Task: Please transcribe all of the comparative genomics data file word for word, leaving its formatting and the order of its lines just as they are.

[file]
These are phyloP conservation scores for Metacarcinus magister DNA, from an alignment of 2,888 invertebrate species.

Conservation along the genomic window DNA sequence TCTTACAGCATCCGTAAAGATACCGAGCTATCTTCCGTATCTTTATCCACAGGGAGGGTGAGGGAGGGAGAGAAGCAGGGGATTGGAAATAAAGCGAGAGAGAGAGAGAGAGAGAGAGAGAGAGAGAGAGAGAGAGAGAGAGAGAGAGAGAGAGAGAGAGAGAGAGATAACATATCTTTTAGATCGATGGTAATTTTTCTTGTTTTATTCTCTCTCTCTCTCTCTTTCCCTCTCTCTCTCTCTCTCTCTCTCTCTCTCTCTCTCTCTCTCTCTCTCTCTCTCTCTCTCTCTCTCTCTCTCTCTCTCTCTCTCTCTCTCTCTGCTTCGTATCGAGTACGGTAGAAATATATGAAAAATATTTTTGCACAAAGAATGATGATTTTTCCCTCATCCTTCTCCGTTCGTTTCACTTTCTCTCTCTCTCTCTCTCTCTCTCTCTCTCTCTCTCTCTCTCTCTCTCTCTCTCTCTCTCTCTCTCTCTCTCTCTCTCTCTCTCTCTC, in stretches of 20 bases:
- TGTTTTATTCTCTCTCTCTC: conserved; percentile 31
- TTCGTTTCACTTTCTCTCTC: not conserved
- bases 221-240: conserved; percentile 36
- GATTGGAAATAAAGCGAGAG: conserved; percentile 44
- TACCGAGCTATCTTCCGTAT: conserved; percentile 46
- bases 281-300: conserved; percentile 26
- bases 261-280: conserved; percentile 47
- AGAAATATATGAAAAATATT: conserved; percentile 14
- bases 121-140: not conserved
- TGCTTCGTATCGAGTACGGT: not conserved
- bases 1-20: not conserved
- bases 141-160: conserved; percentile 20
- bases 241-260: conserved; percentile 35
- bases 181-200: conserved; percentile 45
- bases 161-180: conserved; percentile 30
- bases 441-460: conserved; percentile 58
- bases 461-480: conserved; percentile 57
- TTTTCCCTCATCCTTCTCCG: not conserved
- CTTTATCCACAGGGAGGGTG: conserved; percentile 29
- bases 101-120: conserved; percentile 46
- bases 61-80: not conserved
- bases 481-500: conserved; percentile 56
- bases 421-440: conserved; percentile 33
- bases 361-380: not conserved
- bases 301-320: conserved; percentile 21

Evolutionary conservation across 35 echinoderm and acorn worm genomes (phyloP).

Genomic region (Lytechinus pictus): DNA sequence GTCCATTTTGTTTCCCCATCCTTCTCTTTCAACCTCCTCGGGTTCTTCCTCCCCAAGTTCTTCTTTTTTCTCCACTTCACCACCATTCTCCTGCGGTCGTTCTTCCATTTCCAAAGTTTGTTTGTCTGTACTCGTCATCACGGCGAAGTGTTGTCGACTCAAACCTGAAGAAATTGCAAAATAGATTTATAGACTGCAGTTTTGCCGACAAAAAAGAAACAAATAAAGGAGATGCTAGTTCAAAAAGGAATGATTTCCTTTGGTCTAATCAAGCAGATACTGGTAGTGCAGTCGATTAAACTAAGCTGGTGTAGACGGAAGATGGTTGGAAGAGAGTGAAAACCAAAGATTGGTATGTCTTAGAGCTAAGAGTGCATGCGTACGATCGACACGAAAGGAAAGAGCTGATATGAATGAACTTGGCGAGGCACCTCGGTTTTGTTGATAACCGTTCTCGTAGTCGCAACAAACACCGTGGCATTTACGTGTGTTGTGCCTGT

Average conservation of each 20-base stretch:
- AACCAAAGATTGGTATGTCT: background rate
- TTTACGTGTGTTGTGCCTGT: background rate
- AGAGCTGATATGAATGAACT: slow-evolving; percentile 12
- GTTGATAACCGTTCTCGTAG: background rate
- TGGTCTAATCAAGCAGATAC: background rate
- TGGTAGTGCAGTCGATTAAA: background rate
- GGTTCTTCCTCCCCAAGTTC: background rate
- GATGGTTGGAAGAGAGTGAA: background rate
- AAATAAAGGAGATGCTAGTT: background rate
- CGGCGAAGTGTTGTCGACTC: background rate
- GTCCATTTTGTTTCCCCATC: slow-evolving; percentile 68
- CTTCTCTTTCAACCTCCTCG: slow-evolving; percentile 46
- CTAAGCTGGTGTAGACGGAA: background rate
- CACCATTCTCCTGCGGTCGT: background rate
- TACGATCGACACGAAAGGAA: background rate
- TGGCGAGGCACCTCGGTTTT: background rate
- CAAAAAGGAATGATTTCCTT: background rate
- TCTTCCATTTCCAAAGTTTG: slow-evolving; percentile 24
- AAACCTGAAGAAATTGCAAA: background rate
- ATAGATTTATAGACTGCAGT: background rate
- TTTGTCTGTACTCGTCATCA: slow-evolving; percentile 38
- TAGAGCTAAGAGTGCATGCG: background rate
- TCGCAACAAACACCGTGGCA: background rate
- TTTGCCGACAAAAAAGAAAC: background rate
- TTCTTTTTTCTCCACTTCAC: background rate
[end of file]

These are phyloP conservation scores for Metacarcinus magister DNA, from an alignment of 2,888 invertebrate species.

Conservation along the genomic window DNA sequence TCTTACAGCATCCGTAAAGATACCGAGCTATCTTCCGTATCTTTATCCACAGGGAGGGTGAGGGAGGGAGAGAAGCAGGGGATTGGAAATAAAGCGAGAGAGAGAGAGAGAGAGAGAGAGAGAGAGAGAGAGAGAGAGAGAGAGAGAGAGAGAGAGAGAGAGAGAGATAACATATCTTTTAGATCGATGGTAATTTTTCTTGTTTTATTCTCTCTCTCTCTCTCTTTCCCTCTCTCTCTCTCTCTCTCTCTCTCTCTCTCTCTCTCTCTCTCTCTCTCTCTCTCTCTCTCTCTCTCTCTCTCTCTCTCTCTCTCTCTCTCTGCTTCGTATCGAGTACGGTAGAAATATATGAAAAATATTTTTGCACAAAGAATGATGATTTTTCCCTCATCCTTCTCCGTTCGTTTCACTTTCTCTCTCTCTCTCTCTCTCTCTCTCTCTCTCTCTCTCTCTCTCTCTCTCTCTCTCTCTCTCTCTCTCTCTCTCTCTCTCTCTCTCTC, in stretches of 20 bases:
- TGTTTTATTCTCTCTCTCTC: conserved; percentile 31
- TTCGTTTCACTTTCTCTCTC: not conserved
- bases 221-240: conserved; percentile 36
- GATTGGAAATAAAGCGAGAG: conserved; percentile 44
- TACCGAGCTATCTTCCGTAT: conserved; percentile 46
- bases 281-300: conserved; percentile 26
- bases 261-280: conserved; percentile 47
- AGAAATATATGAAAAATATT: conserved; percentile 14
- bases 121-140: not conserved
- TGCTTCGTATCGAGTACGGT: not conserved
- bases 1-20: not conserved
- bases 141-160: conserved; percentile 20
- bases 241-260: conserved; percentile 35
- bases 181-200: conserved; percentile 45
- bases 161-180: conserved; percentile 30
- bases 441-460: conserved; percentile 58
- bases 461-480: conserved; percentile 57
- TTTTCCCTCATCCTTCTCCG: not conserved
- CTTTATCCACAGGGAGGGTG: conserved; percentile 29
- bases 101-120: conserved; percentile 46
- bases 61-80: not conserved
- bases 481-500: conserved; percentile 56
- bases 421-440: conserved; percentile 33
- bases 361-380: not conserved
- bases 301-320: conserved; percentile 21

Evolutionary conservation across 35 echinoderm and acorn worm genomes (phyloP).

Genomic region (Lytechinus pictus): DNA sequence GTCCATTTTGTTTCCCCATCCTTCTCTTTCAACCTCCTCGGGTTCTTCCTCCCCAAGTTCTTCTTTTTTCTCCACTTCACCACCATTCTCCTGCGGTCGTTCTTCCATTTCCAAAGTTTGTTTGTCTGTACTCGTCATCACGGCGAAGTGTTGTCGACTCAAACCTGAAGAAATTGCAAAATAGATTTATAGACTGCAGTTTTGCCGACAAAAAAGAAACAAATAAAGGAGATGCTAGTTCAAAAAGGAATGATTTCCTTTGGTCTAATCAAGCAGATACTGGTAGTGCAGTCGATTAAACTAAGCTGGTGTAGACGGAAGATGGTTGGAAGAGAGTGAAAACCAAAGATTGGTATGTCTTAGAGCTAAGAGTGCATGCGTACGATCGACACGAAAGGAAAGAGCTGATATGAATGAACTTGGCGAGGCACCTCGGTTTTGTTGATAACCGTTCTCGTAGTCGCAACAAACACCGTGGCATTTACGTGTGTTGTGCCTGT

Average conservation of each 20-base stretch:
- AACCAAAGATTGGTATGTCT: background rate
- TTTACGTGTGTTGTGCCTGT: background rate
- AGAGCTGATATGAATGAACT: slow-evolving; percentile 12
- GTTGATAACCGTTCTCGTAG: background rate
- TGGTCTAATCAAGCAGATAC: background rate
- TGGTAGTGCAGTCGATTAAA: background rate
- GGTTCTTCCTCCCCAAGTTC: background rate
- GATGGTTGGAAGAGAGTGAA: background rate
- AAATAAAGGAGATGCTAGTT: background rate
- CGGCGAAGTGTTGTCGACTC: background rate
- GTCCATTTTGTTTCCCCATC: slow-evolving; percentile 68
- CTTCTCTTTCAACCTCCTCG: slow-evolving; percentile 46
- CTAAGCTGGTGTAGACGGAA: background rate
- CACCATTCTCCTGCGGTCGT: background rate
- TACGATCGACACGAAAGGAA: background rate
- TGGCGAGGCACCTCGGTTTT: background rate
- CAAAAAGGAATGATTTCCTT: background rate
- TCTTCCATTTCCAAAGTTTG: slow-evolving; percentile 24
- AAACCTGAAGAAATTGCAAA: background rate
- ATAGATTTATAGACTGCAGT: background rate
- TTTGTCTGTACTCGTCATCA: slow-evolving; percentile 38
- TAGAGCTAAGAGTGCATGCG: background rate
- TCGCAACAAACACCGTGGCA: background rate
- TTTGCCGACAAAAAAGAAAC: background rate
- TTCTTTTTTCTCCACTTCAC: background rate